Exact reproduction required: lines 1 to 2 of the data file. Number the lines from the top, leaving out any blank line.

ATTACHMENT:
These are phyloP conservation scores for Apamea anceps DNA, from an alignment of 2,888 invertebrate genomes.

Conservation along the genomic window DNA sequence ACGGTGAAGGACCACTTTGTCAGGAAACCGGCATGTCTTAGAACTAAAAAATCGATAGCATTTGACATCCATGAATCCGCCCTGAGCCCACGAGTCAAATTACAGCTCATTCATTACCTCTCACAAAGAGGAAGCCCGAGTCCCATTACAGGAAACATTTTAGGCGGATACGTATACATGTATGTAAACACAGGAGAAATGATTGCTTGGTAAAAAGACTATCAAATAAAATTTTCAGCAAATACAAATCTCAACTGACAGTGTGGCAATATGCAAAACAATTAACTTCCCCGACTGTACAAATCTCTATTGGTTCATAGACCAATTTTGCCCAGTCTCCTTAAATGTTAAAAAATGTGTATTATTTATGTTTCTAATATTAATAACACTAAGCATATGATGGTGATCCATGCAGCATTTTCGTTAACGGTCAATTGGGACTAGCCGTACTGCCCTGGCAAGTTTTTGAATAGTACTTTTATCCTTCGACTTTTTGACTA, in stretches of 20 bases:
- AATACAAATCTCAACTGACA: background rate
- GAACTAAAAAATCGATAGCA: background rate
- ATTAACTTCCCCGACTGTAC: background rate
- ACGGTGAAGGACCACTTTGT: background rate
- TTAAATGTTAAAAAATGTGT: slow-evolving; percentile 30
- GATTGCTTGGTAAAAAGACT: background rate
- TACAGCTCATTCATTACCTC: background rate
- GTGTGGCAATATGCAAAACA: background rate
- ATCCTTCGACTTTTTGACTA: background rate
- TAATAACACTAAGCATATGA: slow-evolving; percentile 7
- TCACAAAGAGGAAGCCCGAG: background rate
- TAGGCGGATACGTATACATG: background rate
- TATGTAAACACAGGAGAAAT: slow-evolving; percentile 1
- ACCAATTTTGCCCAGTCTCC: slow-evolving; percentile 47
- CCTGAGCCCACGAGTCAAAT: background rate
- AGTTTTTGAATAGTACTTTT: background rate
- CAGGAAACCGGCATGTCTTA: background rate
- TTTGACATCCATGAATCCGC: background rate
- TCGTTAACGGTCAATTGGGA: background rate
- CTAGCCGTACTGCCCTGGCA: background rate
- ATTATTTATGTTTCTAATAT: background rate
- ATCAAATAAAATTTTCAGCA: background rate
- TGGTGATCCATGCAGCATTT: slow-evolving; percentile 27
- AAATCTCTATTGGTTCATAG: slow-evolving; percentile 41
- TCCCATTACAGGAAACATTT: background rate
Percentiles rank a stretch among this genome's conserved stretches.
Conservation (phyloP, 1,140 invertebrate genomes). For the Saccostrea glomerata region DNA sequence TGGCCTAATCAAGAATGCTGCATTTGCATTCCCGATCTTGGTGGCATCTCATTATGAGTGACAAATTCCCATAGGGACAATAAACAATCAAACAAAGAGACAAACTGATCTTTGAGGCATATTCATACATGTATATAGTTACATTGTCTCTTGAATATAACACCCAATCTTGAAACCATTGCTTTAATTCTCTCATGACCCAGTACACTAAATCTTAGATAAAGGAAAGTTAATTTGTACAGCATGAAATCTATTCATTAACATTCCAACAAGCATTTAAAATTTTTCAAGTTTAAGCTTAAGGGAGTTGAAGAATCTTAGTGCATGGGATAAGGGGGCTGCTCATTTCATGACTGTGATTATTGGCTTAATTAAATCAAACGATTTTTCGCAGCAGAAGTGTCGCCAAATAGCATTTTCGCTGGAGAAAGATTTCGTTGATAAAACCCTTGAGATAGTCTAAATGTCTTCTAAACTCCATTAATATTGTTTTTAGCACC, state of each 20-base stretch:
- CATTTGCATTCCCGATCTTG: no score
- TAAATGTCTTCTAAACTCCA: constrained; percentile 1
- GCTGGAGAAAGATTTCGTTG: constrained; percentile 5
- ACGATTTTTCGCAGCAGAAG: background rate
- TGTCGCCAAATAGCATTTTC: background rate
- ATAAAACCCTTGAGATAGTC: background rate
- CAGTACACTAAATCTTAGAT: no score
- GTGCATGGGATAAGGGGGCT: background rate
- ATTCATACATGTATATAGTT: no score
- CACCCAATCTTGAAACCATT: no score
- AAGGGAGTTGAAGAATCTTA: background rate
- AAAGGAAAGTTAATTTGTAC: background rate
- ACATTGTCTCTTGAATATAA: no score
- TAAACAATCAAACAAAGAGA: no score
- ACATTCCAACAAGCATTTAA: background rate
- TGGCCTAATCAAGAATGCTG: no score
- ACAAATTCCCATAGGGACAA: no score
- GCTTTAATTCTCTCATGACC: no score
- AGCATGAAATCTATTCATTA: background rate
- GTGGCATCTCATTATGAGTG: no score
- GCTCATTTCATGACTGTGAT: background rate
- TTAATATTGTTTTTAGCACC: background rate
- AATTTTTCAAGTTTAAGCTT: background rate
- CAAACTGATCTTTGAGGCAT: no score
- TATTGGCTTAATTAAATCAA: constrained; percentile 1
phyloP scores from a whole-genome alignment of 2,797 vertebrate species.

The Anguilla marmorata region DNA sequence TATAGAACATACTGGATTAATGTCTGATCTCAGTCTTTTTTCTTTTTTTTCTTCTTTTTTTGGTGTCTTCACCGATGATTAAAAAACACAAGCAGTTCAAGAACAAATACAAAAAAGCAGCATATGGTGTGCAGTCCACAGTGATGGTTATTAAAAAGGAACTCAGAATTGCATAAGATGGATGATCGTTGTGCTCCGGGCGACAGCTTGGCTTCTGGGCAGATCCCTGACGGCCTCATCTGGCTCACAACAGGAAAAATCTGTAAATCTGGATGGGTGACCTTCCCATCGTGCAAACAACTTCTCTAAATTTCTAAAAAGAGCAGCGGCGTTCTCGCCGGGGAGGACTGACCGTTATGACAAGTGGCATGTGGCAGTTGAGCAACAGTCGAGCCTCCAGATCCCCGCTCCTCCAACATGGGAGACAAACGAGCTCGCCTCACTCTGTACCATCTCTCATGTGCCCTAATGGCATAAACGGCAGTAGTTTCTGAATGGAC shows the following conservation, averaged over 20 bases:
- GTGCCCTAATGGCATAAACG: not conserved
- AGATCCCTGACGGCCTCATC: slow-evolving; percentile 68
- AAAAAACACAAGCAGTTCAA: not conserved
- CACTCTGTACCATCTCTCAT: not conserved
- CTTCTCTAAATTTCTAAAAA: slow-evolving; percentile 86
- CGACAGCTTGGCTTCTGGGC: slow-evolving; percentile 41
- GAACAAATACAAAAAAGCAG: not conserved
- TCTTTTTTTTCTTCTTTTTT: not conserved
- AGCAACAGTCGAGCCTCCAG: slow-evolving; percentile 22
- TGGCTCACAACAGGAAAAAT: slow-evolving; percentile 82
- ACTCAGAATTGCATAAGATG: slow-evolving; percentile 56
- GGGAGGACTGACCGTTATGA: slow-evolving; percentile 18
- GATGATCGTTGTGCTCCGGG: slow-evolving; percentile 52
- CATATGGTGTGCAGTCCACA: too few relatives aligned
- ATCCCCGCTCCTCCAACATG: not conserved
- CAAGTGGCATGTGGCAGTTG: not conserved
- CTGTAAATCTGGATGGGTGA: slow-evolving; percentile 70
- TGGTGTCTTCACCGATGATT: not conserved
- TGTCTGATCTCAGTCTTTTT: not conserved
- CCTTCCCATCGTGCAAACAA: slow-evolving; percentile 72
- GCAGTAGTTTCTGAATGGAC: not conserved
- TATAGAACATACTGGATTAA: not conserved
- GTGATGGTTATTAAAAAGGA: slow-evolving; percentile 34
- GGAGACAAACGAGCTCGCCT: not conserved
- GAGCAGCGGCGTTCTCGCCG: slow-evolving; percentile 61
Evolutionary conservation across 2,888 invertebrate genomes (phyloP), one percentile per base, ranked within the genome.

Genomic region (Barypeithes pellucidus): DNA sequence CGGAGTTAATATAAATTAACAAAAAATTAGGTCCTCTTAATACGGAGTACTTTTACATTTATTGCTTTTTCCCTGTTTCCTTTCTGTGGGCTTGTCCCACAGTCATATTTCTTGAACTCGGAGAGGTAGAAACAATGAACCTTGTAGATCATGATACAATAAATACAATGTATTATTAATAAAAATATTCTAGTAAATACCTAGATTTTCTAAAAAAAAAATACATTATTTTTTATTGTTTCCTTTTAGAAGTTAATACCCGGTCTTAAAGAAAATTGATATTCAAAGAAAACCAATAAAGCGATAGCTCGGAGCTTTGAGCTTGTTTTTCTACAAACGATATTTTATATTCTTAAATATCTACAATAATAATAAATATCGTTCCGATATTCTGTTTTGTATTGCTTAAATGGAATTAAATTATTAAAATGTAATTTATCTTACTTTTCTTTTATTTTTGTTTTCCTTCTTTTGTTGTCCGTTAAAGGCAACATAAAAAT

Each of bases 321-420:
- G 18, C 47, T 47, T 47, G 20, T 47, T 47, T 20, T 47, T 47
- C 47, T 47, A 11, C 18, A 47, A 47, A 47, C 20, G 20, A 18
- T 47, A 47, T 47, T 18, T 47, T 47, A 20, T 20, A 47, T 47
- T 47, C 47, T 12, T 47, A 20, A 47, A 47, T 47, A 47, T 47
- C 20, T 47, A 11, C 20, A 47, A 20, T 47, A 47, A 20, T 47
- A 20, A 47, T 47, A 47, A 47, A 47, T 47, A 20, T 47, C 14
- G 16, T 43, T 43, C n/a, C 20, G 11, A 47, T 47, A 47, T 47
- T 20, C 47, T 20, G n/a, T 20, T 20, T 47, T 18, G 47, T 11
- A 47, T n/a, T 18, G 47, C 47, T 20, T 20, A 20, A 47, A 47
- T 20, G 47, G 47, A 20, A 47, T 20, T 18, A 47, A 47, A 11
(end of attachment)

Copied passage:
These are phyloP conservation scores for Apamea anceps DNA, from an alignment of 2,888 invertebrate genomes.

Conservation along the genomic window DNA sequence ACGGTGAAGGACCACTTTGTCAGGAAACCGGCATGTCTTAGAACTAAAAAATCGATAGCATTTGACATCCATGAATCCGCCCTGAGCCCACGAGTCAAATTACAGCTCATTCATTACCTCTCACAAAGAGGAAGCCCGAGTCCCATTACAGGAAACATTTTAGGCGGATACGTATACATGTATGTAAACACAGGAGAAATGATTGCTTGGTAAAAAGACTATCAAATAAAATTTTCAGCAAATACAAATCTCAACTGACAGTGTGGCAATATGCAAAACAATTAACTTCCCCGACTGTACAAATCTCTATTGGTTCATAGACCAATTTTGCCCAGTCTCCTTAAATGTTAAAAAATGTGTATTATTTATGTTTCTAATATTAATAACACTAAGCATATGATGGTGATCCATGCAGCATTTTCGTTAACGGTCAATTGGGACTAGCCGTACTGCCCTGGCAAGTTTTTGAATAGTACTTTTATCCTTCGACTTTTTGACTA, in stretches of 20 bases: